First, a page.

Discussion in 'Other Health News and Research' started by natasa778, Jul 13, 2016.
our behavioural headquarter are the 'hunger hormones', the wording is misleading - sorry.
its neuropeptite y(y)
and all the others directly related.
they control/direct our behaviour.
and bottom line: bugs run the show anyways. not interferon gamma.
pls wake up, finally.
Very, very interesting article. Its fascinating how cytokine activity can be both good and bad. Such as in promoting deep sleep and normal tissue recovery from exercise as good versus creating malaise or autoimmunity as bad. I have also long felt I have no choice or control over my desire for socialization, and this inf-gamna finding makes perfect sense. I would also wager that we have much less control than we think, over all facets of life and so-called decisions, due to hidden involuntary physiologic processes similar to what the article discusses.
But how, as the article mentions, but doesn't explain, is normal inf-gamma activity restored? Or are the authors just saying an artificial blocking is ceased and then normal inf-gamma activity returns? Furthermore, what does it say when the immune system doesn't produce inf-gamma? Is it failing to produce other chemokines as well? Can this be considered immune deficiency, which would make immune deficiency a spectrum disease of sorts?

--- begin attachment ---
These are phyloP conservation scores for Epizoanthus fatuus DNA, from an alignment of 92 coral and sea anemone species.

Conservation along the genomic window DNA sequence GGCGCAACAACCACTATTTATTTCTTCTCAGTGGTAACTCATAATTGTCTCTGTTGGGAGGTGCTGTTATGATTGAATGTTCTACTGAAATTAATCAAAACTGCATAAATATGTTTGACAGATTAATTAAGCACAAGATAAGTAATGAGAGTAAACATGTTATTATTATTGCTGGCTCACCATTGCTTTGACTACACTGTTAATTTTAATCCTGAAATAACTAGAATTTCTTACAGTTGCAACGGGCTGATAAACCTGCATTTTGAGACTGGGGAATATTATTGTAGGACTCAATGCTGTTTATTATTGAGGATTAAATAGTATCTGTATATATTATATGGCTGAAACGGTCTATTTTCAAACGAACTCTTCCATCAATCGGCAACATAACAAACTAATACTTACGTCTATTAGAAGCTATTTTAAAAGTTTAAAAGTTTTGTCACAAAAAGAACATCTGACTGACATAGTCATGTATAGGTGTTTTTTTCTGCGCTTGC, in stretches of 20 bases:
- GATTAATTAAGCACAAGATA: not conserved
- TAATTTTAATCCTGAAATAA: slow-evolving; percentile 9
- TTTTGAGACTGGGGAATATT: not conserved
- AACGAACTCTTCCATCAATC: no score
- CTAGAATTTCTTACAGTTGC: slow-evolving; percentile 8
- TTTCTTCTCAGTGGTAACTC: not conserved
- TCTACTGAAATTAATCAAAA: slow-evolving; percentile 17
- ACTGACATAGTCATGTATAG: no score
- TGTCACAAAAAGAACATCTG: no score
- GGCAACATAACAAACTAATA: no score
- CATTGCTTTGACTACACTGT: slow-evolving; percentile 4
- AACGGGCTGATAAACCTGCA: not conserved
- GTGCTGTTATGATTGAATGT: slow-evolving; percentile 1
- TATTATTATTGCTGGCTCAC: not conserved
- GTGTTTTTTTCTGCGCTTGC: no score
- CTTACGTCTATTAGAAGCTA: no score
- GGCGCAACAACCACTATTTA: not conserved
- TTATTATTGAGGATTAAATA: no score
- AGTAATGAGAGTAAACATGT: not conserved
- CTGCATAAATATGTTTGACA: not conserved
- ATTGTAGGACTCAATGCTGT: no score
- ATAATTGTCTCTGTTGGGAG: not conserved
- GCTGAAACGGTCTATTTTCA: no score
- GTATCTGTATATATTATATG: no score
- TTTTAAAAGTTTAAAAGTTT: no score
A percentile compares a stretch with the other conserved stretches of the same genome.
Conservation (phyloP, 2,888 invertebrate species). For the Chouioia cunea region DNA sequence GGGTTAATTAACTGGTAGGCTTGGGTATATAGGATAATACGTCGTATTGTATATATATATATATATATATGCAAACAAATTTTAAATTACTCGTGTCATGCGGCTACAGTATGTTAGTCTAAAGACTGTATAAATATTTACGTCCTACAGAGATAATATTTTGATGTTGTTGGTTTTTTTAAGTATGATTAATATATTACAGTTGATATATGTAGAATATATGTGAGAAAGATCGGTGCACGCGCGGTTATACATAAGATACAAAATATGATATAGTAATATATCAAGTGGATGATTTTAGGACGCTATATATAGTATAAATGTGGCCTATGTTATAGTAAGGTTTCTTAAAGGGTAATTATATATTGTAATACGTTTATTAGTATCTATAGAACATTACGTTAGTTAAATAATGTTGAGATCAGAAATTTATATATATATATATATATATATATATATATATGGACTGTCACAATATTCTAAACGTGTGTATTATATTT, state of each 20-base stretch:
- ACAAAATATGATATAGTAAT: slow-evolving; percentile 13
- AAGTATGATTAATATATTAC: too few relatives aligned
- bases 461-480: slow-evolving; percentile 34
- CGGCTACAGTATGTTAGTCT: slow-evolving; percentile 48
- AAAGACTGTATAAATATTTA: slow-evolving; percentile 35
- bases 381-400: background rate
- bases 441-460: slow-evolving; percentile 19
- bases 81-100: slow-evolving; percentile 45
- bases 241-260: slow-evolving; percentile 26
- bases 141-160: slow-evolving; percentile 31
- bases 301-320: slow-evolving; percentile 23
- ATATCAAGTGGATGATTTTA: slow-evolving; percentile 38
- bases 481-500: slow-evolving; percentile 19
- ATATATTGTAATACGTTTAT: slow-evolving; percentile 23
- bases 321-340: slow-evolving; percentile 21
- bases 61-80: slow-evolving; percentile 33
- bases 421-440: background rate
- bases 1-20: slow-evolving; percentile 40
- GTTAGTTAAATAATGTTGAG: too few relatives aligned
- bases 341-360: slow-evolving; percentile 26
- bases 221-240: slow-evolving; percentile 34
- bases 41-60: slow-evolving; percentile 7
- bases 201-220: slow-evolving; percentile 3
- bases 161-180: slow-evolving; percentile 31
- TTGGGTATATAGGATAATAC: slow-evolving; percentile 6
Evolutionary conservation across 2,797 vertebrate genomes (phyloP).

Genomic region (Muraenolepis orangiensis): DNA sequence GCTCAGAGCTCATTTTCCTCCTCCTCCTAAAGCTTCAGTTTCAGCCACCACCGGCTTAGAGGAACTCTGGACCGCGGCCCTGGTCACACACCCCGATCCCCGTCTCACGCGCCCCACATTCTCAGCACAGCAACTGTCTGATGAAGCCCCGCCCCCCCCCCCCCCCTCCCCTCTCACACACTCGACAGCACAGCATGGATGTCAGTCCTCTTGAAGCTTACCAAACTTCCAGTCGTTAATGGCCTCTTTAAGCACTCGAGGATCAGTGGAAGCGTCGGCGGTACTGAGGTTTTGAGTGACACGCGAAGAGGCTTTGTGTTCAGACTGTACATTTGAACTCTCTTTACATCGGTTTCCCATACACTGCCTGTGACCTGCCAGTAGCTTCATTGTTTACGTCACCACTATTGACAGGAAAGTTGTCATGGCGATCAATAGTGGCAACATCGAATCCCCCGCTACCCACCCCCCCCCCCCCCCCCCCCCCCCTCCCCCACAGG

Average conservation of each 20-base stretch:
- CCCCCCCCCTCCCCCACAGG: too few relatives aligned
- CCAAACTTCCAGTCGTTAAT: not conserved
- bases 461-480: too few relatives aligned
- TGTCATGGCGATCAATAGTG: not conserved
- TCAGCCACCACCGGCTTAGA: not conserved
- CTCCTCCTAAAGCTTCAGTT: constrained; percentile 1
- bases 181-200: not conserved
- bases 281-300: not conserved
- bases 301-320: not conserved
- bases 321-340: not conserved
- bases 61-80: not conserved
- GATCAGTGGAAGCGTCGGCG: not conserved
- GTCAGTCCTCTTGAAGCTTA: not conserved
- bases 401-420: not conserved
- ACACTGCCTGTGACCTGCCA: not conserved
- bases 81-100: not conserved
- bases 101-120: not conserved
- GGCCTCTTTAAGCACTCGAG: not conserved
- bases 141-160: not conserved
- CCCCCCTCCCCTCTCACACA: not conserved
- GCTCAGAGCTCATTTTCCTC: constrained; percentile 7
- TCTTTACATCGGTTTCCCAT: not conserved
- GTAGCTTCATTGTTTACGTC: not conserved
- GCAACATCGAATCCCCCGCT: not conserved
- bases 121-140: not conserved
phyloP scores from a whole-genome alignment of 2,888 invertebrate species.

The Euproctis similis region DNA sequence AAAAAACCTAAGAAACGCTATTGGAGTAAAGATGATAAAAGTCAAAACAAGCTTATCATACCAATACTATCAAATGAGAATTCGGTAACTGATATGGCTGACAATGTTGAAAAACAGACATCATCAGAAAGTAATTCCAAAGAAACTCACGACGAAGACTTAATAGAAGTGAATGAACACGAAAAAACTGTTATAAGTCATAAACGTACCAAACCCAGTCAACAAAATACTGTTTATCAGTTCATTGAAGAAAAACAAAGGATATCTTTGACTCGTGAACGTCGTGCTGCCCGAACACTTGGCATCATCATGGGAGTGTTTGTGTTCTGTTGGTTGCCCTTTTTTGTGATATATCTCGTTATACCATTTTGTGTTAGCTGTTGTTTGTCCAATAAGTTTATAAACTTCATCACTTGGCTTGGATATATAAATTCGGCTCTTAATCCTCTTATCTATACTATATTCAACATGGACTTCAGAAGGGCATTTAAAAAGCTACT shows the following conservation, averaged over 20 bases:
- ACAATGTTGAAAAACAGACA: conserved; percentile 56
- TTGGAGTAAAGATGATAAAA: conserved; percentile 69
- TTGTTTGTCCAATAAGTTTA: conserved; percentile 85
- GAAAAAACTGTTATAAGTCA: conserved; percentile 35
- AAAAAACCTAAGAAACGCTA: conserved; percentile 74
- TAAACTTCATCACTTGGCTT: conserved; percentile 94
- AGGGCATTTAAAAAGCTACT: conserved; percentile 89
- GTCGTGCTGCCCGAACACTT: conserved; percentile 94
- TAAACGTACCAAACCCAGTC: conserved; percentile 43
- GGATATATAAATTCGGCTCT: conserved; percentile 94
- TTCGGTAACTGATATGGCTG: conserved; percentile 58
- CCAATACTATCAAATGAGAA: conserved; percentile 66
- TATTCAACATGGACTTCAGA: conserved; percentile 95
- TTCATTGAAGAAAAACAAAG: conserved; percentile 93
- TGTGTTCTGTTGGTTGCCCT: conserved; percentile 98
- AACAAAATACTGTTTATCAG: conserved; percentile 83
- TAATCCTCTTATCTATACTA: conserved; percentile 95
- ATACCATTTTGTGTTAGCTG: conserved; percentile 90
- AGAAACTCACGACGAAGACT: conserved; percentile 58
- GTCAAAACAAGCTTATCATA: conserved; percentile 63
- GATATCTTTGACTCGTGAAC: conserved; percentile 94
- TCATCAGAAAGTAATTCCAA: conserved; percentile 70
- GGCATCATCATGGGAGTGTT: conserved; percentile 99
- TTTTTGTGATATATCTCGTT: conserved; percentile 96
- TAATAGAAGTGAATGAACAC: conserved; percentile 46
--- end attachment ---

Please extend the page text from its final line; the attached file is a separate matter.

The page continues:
I think there are many possible explanations and sometimes it seems you are blinded by one thing --answers are numerous and unless you engage in the research you can only have an opinion.
of course its my opinion only.
based on experience.
though, i feel very very sure about this.
Sorry, maybe kind of off subject but desperation gives courage...... Could roller be right about hunger hormones? I have rarely been hungry in over 5-6 years. It would be so nice to want to eat.
I am hungry all the time!
People seem shocked every time it is discovered that our personality is dictated by biology. But, where else would personality come from?
It has been hypothesized for some time that eg 'sickness behavior' and depression are indeed behavioral responses to avoid infection and allow the immune system maximal energy to function. Nonetheless, it is intersting if we are now finding evidence to support these ideas.
It's no secret that if you feel lousy, you will not want to do anything other than rest. If you have a weak immune system, you will tend to want to avoid crowds. So to us, these findings are hardly new.
The so-called 'fever effect' is a well known phenomenon in autism, where one sees sudden and sharp improvements in social interaction and communication during periods of fever. It occurs in roughly 1/3 of affected individuals, including more severely affected. As one parent describes it, her son "visits them once or twice a year". Sometimes these improvements start a day or two before the fever kicks in. There are different theories and mechanistic explanations as to why/how this happens but imo interferon-gamma is very likely involved.